Foerster et al. using an individual die roll manipulation, obtained results that seem contradictory to ours. In the immediate trials, participants reported the outcomes of three die rolls immediately after rolling each of them. In the delayed trials, participants observed the outcome of the roll which they should report, but reported this outcome after shaking the die-under-cup another time. This manipulation was employed both before and after the break. Before the break, participants lied more in the delayed compared to the immediate trials. While interesting, these conditions do not differ from each other on the key parameter namely, time pressure. Specifically, the time provided to report was not manipulated nor measured. It is unclear if participants took more time to report their outcomes in the delayed condition. Moreover, the delayed trials required participants to report the die roll outcome after engaging in another die roll, while the immediate trials did not. Engaging in the extra roll may increase lying for two reasons: (1) it may disrupt deliberation, and/or (2) attract attention to the potential desired outcomes (i.e., high numbers) participants were generating by rolling again. It is difficult to interpret what was driving participants' behavior. We believe that this manipulation does not provide direct evidence to the role of time in shaping dishonesty. Furthermore, it is unclear how it addresses the possibility of generating responses before rolling.


In Shalvi et al. (2012) we employed a single-shot, die-under-cup task to study people's dishonesty under time-presure. Participants reported the outcome of a 6-sided die, rolled under a paper-cup, and were paid according to a simple payoff rule. We induced time pressure by asking participants to report within a short timeframe, or without such timeframe. Inducing time pressure increased aggregate dishonesty (see also Gunia et al., 2012). Foerster et al.'s (2013) multiple modifications to our original design (e.g., 8-sided vs. 6-sided die; multiple vs. one-shot decision; within vs. between-subject design) make comparing the two studies difficult. Nevertheless, the observation that in some settings the immediate decision is to be honest, seems interesting and deserves further research. In sum, the time manipulation employed by Foerster et al., reporting before vs. after a break, led to another replication of our observation. Lying was observed only at the beginning of the experiment, not at the end. Together, findings from three labs, employing different methods (Gunia et al., 2012; Shalvi et al., 2012; Foerster et al., 2013) suggest that in tempting situations, honesty requires time.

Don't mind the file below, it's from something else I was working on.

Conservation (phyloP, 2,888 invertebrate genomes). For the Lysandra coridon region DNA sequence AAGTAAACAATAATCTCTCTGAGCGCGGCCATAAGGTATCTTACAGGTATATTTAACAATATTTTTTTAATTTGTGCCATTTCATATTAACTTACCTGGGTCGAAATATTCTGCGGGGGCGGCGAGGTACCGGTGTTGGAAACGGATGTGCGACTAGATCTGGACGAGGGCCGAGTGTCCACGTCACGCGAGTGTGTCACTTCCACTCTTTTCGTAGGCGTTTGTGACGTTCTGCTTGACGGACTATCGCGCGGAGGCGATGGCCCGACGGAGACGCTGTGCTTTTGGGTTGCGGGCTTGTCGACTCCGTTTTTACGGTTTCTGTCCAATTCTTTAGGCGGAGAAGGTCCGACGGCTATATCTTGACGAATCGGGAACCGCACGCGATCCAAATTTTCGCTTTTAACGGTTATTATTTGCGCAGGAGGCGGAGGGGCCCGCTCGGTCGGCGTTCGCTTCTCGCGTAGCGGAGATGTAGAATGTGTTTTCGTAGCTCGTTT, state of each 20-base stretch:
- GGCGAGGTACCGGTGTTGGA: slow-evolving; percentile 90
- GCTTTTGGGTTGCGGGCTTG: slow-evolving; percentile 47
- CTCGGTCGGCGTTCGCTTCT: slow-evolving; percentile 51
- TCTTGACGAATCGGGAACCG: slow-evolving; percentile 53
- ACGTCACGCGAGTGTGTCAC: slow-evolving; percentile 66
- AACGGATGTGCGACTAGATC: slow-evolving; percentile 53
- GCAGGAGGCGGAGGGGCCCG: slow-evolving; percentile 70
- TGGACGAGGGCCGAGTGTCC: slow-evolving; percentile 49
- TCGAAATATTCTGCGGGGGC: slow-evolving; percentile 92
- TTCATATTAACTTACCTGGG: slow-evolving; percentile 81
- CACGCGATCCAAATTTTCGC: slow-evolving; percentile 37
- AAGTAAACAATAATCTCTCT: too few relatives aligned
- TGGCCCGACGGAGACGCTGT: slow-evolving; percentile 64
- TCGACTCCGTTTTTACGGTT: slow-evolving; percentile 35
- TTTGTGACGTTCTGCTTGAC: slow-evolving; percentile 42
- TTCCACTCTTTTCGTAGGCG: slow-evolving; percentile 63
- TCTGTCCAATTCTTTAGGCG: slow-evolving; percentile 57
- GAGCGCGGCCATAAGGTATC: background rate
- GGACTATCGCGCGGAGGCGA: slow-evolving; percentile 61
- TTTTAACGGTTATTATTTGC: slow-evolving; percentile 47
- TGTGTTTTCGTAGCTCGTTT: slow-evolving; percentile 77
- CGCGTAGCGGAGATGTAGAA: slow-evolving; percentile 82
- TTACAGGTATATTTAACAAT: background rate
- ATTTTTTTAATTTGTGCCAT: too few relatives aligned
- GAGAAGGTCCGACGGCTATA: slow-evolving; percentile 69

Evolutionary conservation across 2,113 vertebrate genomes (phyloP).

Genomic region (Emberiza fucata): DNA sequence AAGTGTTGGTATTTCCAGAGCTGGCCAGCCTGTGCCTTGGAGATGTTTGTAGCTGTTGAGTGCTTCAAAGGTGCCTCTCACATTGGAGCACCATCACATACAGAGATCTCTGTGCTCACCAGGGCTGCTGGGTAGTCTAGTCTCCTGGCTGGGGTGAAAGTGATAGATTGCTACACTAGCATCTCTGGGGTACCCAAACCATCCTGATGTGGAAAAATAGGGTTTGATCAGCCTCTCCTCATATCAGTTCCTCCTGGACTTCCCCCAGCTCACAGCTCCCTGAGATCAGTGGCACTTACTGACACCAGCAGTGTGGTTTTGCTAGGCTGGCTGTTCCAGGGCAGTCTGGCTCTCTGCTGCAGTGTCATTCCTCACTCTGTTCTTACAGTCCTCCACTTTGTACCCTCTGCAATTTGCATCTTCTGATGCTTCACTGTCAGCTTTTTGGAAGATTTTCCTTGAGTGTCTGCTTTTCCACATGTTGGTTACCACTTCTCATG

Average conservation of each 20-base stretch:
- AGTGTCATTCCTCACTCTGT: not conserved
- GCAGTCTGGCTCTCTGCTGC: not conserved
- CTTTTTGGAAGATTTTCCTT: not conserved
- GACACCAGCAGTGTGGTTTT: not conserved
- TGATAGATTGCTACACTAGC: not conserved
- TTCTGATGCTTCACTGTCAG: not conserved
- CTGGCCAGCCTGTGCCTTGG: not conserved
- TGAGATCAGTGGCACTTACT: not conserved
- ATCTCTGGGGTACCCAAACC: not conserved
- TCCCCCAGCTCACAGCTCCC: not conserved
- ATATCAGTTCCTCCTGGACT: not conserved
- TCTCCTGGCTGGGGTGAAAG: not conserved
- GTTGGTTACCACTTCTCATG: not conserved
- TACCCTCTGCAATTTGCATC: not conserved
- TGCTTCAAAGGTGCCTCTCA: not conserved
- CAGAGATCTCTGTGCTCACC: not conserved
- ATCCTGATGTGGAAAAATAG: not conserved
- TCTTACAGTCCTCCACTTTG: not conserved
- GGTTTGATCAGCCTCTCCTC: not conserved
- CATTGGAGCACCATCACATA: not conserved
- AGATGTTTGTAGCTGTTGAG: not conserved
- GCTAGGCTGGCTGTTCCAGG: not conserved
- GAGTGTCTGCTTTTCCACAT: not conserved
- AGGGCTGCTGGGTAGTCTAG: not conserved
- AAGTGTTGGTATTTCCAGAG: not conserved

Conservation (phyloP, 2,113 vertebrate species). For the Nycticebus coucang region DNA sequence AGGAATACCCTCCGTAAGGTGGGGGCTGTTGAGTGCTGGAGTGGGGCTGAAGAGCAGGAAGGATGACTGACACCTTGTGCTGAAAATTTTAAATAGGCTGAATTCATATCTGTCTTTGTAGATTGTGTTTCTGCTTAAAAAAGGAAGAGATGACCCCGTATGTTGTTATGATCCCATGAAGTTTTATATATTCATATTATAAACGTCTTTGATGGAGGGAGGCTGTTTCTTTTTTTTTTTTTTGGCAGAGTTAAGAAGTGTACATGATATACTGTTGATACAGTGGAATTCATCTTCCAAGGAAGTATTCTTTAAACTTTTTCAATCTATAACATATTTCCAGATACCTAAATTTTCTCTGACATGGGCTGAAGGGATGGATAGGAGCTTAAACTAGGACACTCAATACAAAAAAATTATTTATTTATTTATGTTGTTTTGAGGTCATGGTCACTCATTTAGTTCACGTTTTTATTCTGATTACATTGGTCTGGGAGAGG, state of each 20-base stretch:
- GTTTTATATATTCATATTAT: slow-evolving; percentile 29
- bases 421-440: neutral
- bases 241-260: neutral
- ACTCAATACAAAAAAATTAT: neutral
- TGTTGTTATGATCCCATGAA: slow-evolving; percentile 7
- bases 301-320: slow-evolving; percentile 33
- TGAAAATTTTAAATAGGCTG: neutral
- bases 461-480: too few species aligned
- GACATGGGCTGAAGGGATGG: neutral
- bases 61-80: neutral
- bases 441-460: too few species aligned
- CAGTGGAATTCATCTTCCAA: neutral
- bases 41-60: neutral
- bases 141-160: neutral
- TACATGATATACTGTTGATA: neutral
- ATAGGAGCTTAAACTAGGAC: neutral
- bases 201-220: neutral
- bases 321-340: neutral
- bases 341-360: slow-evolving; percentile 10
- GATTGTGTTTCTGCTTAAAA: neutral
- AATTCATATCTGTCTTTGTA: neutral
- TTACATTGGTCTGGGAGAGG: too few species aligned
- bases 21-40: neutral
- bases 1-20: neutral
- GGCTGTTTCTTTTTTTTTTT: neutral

This research was supported by the Israel Science Foundation grant number 1337/11.


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Keywords: honesty, ethics, morality, decision making, judgment and decision making, justifications, cheating

Citation: Shalvi S, Eldar O and Bereby-Meyer Y (2013) Honesty requires time—a reply to Foerster et al. (2013). Front. Psychol. 4:634. doi: 10.3389/fpsyg.2013.00634

Received: 30 July 2013; Accepted: 26 August 2013;
Published online: 26 September 2013.

Edited by:

Aldo Rustichini, University of Minnesota, USA

Reviewed by:

J. Keith Murnighan, Kellogg/Northwestern, USA

Copyright © 2013 Shalvi, Eldar and Bereby-Meyer. This is an open-access article distributed under the terms of the Creative Commons Attribution License (CC BY). The use, distribution or reproduction in other forums is permitted, provided the original author(s) or licensor are credited and that the original publication in this journal is cited, in accordance with accepted academic practice. No use, distribution or reproduction is permitted which does not comply with these terms.